By Harriet Freiberger
Steamboat Springs’ bookstore on Ninth Street draws readers like Mount Werner draws skiers. Those who venture into Off the Beaten Path can enjoy the luxury of one-on-one guidance in book selections. Taking advantage of the staff’s diverse backgrounds and interests is likely to result in “a good read.”
Emily Katzman, who studied history in college, recommends “Blasphemy,” a collection of short stories by Sherman Alexie (soft cover, 480 pages, $27). This widely-read Native American writer is “definitely not the romanticized version of the American Indian,” says Katzman, noting the author’s honesty in dealing with themes of race and ethnicity, gender and sexuality. “His fiction speaks to truth,” and is carefully structured in thought-provoking layers. Katzman sees her choice as good for Steamboat “because we have so many smart women here.”
Katzman’s nonfiction recommendation is “She Matters” by Susanna Sonnenberg (hardcover, 272 pages, $24). The author’s vignettes become snapshots of friendships, to reveal a woman’s passage through various times in her life – camp, college, parent playgroup, relationships that have come and gone, each awakening reflection.
History that centers around women's lives also attracted bookstore owner Ron Krall to his recommendation, “The Girls of Atomic City: The Untold Story of the Women who Helped Win World War II,” by Denise Kiernan (hardcover, 400 pages, $27). In the land that was once home of the Cherokee tribe, a new secret in 1942 came to what is now east Tennessee. Women from small towns across the South made it possible to open and run the Oak Ridge plant that manufactured material for the atomic bomb.
Krall is a physician who decided early in his career to go into the pharmaceutical industry, where he spent 25 years developing drugs and medicines. As the former chief medical officer for Glaxo Smith Kline, science has been “very much a part of who I am,” he says. Even so, reading has been for him a way of experiencing what seemed like a voyage. “Someone asked me, ‘What do you admire most?’ My reply came without pause, ‘the elegantly answered question,’” Krall says. “Kiernan’s book answers questions about a past in which few people now living have been a part. The girls of Atomic City were not in charge; but, because they read, transcribed and wrote, they knew the secrets – and kept them.”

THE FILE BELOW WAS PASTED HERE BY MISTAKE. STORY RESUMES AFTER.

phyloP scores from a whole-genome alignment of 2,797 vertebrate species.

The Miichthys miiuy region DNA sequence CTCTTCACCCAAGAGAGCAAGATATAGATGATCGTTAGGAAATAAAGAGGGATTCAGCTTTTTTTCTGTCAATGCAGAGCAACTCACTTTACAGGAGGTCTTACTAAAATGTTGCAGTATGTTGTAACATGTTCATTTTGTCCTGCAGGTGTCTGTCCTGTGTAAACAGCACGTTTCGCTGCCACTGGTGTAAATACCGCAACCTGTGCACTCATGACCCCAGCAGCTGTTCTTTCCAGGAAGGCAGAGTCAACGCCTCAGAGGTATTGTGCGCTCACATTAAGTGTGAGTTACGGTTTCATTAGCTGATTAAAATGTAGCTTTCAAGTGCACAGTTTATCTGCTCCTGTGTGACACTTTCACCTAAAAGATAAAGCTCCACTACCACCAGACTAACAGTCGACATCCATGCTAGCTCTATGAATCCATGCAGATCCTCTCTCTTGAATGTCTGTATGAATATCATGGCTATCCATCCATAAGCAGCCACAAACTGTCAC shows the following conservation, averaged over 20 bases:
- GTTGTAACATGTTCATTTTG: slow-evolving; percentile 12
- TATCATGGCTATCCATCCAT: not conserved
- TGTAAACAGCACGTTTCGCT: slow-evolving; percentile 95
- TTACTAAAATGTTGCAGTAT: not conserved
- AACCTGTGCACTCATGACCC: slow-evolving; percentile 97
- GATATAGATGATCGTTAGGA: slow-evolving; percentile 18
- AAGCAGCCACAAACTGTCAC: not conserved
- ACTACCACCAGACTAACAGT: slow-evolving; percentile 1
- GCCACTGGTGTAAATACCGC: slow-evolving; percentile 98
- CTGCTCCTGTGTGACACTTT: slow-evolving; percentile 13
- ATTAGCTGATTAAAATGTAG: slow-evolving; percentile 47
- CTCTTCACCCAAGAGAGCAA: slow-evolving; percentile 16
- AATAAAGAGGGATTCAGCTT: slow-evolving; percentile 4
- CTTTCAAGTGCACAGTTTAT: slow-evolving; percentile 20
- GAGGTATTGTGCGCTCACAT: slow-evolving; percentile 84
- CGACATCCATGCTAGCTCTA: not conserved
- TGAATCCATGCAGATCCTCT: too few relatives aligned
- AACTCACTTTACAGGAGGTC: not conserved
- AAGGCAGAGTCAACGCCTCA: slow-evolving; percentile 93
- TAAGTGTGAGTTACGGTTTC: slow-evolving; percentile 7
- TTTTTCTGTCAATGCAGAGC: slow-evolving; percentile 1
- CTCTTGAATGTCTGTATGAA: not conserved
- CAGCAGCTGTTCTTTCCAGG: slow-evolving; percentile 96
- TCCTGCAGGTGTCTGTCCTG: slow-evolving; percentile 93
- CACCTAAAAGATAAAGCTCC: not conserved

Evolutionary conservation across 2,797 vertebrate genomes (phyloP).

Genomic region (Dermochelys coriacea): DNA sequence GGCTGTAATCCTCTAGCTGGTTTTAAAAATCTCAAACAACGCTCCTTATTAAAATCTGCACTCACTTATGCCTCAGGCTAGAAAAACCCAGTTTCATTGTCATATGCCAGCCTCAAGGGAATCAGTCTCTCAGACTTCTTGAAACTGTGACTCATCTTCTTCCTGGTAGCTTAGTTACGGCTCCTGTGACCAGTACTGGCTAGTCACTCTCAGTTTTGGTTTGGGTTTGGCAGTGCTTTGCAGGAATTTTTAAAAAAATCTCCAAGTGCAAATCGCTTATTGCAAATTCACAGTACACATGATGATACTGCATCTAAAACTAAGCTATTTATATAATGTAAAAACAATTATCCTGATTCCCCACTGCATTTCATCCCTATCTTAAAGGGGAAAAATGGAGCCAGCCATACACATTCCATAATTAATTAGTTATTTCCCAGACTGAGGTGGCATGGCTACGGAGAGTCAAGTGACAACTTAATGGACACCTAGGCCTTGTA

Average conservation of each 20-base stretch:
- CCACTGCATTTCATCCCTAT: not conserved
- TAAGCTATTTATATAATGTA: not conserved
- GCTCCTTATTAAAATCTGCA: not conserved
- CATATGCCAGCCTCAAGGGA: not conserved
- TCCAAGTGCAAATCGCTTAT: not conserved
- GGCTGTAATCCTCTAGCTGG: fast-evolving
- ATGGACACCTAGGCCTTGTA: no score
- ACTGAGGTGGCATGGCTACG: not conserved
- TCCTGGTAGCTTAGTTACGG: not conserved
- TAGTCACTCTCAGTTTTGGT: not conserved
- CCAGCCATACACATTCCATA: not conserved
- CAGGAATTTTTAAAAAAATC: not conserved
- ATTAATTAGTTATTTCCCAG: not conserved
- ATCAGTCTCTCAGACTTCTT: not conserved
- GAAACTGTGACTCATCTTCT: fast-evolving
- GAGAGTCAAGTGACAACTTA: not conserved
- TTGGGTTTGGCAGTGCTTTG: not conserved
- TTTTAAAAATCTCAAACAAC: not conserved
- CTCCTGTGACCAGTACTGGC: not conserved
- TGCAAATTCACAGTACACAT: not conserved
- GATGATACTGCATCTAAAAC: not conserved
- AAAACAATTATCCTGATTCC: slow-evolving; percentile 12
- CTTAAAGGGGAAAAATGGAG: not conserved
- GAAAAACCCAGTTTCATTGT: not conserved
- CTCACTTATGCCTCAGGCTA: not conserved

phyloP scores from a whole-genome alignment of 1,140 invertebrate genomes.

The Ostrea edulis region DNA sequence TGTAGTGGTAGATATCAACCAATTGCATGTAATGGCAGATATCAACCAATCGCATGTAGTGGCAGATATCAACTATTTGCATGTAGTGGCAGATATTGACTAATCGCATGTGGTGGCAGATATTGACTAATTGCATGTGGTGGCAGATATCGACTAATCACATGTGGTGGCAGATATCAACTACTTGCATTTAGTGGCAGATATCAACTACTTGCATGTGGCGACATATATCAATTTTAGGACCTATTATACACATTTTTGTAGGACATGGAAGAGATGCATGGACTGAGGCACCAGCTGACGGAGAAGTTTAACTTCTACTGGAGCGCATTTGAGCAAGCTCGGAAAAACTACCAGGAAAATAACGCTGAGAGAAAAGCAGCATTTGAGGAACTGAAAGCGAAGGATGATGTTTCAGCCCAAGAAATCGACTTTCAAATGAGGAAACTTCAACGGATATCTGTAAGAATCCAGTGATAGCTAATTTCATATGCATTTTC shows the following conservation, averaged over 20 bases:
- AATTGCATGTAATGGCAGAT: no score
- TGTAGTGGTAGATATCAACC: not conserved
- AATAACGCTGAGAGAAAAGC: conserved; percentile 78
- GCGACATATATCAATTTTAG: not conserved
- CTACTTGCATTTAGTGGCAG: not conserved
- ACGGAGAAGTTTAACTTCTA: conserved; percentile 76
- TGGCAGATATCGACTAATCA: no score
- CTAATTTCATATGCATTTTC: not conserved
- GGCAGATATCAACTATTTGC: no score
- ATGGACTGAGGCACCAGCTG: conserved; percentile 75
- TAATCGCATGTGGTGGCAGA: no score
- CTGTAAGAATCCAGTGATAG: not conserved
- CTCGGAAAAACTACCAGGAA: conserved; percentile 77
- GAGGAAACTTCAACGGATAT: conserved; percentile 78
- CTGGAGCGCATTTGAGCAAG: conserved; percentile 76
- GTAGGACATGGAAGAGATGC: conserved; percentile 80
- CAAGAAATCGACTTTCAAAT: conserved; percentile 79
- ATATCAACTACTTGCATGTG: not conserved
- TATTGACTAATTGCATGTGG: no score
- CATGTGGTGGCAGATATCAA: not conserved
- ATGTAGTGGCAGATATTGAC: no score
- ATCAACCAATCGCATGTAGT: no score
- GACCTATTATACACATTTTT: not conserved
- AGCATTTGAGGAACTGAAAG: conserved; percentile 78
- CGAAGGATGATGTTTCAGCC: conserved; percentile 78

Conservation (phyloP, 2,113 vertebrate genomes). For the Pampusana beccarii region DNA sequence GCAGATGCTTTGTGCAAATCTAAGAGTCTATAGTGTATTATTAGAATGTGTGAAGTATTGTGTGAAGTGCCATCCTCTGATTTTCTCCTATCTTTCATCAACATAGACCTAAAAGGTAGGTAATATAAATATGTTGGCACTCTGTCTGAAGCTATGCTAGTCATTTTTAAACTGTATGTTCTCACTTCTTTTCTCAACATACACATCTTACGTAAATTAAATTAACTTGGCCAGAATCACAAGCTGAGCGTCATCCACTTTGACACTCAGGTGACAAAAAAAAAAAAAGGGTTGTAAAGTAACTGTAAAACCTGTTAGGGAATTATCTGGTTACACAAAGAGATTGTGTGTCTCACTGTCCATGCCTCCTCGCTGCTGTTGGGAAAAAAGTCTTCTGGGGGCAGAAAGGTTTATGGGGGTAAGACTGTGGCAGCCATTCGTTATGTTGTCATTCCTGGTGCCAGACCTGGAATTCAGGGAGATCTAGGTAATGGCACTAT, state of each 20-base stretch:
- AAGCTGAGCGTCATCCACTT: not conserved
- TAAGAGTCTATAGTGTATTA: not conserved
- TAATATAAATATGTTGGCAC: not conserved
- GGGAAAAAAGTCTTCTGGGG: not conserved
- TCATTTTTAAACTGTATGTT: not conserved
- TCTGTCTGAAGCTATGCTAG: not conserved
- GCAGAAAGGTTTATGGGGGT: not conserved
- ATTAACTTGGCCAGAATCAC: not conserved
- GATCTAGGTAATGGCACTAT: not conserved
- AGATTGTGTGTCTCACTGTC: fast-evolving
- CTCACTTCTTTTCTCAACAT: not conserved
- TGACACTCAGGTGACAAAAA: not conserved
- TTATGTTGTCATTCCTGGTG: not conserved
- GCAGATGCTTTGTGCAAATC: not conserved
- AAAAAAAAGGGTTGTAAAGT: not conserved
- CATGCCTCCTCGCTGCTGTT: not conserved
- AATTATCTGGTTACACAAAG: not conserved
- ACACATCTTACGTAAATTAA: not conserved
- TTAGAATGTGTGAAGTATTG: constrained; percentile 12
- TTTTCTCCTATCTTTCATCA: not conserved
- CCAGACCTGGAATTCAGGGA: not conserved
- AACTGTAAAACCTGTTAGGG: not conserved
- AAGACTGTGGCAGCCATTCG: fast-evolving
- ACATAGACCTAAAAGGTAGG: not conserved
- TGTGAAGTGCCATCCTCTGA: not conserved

Kim Keith, the bookstore’s event coordinator, observes that “we learn what we admire through books, just as we do with people.” In Keith’s recommended “Wild,” by Cheryl Strayed (trade paperback, 336 pages, $16), a young woman travels more than 1,100 miles on a solitary hike of the Pacific Crest Trail from the Mojave Desert through California and Oregon to Washington state. Encountering rattlesnakes, bears and threatening storms, she relates the natural confrontations to her emotional struggles and learns “to push through” the tragedy that came close to blockading her life.
Keith studied psychology and sociology in undergraduate and graduate school, then turned to creative photography. As she points out, “I have millions of visions bouncing around in my head and it’s a form of expression for me.” Metaphor highlights her avant-garde art work, so it’s no wonder she chooses for a second book “Where the Mountain Meets the Moon” by Grace Lin (trade paperback, 304 pages, $8). Within its traditional framework, each of many stories in this Newbury Honor children’s book teaches a moral. Together they reveal the magical journey during which a little girl befriends a dragon who cannot fly. Keith’s artistic perception readily grasps the profound thoughts that come from the child’s increasing courage. “We can’t go on all these adventures, but we can sure put ourselves in the minds of other travelers. Books have become my friends,” she says.
As Katzman says, “Anyone who doesn’t like to read has just not found the right book.”